Contradicting a White House statement last month, the top U.S. military official said Afghan President Hamid Karzai can continue to delay signing an agreement on a post-2014 U.S. military presence until as late as June.
To an Indian who grew up in the 1970s and ‘80s, the sights of Dhaka, Bangladesh, seem to belong to a past that Indian metropolises have mostly outgrown: exuberantly battered buses, unpainted buildings, pavement book vendors with faded posters of Rabindranath Tagore and Karl Marx as well as the Rolling Stones, and pitch darkness on the unlit streets and squares where rural migrants congregate in the evenings. The countryside still feels closer here than in Kolkata or Mumbai.
Aban Offshore Ltd., Asia’s third- most-indebted oil rig provider, will be able to obtain cheaper U.S. and European financing following the easing of some sanctions on Iran, the Indian company’s biggest market.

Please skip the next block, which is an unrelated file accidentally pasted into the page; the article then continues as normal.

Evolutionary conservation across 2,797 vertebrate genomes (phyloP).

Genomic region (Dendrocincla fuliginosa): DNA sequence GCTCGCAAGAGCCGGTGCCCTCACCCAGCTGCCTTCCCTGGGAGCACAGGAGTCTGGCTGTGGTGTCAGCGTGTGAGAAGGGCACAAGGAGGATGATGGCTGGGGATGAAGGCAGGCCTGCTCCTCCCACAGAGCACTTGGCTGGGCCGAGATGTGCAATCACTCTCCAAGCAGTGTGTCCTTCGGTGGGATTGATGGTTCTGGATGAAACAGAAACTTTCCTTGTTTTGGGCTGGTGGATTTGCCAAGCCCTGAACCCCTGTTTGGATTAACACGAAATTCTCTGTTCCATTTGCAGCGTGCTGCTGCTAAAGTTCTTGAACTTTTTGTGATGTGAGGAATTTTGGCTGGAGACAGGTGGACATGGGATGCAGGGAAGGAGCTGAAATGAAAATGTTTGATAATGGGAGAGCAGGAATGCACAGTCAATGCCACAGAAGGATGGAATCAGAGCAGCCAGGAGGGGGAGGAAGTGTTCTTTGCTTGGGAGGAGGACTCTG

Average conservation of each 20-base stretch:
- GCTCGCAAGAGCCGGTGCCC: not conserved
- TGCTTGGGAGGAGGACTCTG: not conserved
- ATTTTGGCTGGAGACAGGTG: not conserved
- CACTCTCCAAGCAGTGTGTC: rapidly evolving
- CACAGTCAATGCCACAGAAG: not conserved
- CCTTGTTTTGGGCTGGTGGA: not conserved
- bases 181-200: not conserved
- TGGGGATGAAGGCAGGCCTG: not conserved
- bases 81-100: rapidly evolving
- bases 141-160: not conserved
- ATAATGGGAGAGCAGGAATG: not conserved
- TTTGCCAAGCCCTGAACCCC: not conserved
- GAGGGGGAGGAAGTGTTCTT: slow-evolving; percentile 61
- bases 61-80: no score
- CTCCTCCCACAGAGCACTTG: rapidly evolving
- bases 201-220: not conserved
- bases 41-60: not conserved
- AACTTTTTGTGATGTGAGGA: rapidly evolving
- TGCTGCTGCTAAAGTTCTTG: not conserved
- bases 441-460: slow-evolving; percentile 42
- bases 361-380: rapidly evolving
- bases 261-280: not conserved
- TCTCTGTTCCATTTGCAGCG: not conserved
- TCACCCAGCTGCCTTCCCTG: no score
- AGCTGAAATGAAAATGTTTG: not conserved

Afghan President Hamid Karzai hailed a pact to keep U.S. troops in the country after 2014, telling national leaders meeting to assess the agreement that it would bring stability to the war-torn nation.
Ford Motor Co., pushing for 8 million annual sales by the middle of this decade, rolls out its cheapest global small car next year, aiming to provide the first set of wheels to buyers in emerging markets.
Muhammad Yunus, the Nobel laureate and outcast founder of Grameen Bank, said Bangladesh’s move to tighten controls on the microcredit lender is “heart-breaking” and called for an end to state interference.